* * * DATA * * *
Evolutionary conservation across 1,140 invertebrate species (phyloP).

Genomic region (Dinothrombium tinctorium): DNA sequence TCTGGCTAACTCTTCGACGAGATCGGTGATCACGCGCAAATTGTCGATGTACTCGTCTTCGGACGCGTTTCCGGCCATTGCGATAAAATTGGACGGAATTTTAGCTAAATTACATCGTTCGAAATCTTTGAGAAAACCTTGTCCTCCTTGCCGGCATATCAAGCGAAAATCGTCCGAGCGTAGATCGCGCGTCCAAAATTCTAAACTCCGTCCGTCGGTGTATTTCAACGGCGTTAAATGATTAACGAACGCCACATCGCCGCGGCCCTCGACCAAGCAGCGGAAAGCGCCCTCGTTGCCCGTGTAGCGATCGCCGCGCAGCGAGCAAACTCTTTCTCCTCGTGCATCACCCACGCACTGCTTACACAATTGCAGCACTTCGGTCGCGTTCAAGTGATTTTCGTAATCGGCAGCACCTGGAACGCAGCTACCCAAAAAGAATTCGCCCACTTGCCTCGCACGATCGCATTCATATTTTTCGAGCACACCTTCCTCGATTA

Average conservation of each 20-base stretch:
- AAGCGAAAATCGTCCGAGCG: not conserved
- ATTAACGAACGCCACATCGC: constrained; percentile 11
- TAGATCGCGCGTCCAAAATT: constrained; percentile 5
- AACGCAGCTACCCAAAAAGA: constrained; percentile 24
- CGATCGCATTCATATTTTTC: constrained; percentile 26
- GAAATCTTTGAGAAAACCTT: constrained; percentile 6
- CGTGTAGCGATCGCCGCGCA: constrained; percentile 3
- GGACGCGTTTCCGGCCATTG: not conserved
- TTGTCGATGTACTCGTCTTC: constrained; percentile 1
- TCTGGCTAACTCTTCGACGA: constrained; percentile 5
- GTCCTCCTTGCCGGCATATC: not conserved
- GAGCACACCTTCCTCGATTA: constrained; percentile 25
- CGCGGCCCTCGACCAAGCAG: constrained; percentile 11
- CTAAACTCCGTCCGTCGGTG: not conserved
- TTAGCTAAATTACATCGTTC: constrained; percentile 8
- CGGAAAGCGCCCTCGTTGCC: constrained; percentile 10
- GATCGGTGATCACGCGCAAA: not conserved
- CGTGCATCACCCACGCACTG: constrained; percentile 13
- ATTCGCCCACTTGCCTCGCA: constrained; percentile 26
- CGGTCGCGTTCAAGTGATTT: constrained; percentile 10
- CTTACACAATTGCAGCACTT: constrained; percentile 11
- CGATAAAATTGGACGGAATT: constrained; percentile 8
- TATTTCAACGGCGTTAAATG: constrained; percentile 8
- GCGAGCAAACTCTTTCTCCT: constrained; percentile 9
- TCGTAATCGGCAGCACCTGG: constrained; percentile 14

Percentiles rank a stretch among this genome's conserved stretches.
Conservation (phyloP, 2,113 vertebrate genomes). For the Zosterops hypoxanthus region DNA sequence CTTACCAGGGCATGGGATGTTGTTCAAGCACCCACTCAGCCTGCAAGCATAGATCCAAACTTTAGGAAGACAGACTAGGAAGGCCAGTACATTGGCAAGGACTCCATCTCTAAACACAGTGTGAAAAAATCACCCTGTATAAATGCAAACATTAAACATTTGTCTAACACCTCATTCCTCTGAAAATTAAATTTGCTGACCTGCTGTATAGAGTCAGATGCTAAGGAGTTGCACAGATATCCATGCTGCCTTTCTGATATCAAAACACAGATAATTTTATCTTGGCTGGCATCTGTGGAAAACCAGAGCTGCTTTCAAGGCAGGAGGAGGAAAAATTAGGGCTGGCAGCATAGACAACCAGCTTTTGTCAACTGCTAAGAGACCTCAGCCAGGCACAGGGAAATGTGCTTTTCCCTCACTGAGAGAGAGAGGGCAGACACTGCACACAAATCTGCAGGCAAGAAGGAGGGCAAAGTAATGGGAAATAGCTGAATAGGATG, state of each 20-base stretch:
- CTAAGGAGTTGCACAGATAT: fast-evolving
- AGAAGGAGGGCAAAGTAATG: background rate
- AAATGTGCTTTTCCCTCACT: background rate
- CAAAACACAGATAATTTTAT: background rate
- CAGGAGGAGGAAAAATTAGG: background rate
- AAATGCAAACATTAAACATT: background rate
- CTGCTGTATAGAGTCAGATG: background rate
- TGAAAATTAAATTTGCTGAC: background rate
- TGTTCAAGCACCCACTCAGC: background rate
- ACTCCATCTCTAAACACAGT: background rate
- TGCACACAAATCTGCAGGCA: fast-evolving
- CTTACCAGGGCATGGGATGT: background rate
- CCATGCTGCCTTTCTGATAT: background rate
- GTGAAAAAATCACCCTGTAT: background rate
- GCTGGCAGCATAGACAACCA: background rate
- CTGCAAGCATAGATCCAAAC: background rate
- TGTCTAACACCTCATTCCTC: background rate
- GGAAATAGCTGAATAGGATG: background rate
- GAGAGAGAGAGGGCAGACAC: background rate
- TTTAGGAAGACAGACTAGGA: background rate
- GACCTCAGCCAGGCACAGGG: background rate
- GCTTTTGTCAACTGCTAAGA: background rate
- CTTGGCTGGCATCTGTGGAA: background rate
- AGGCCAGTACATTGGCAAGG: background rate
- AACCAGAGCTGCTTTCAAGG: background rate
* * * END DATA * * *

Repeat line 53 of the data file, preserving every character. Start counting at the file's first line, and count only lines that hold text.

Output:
- CTTGGCTGGCATCTGTGGAA: background rate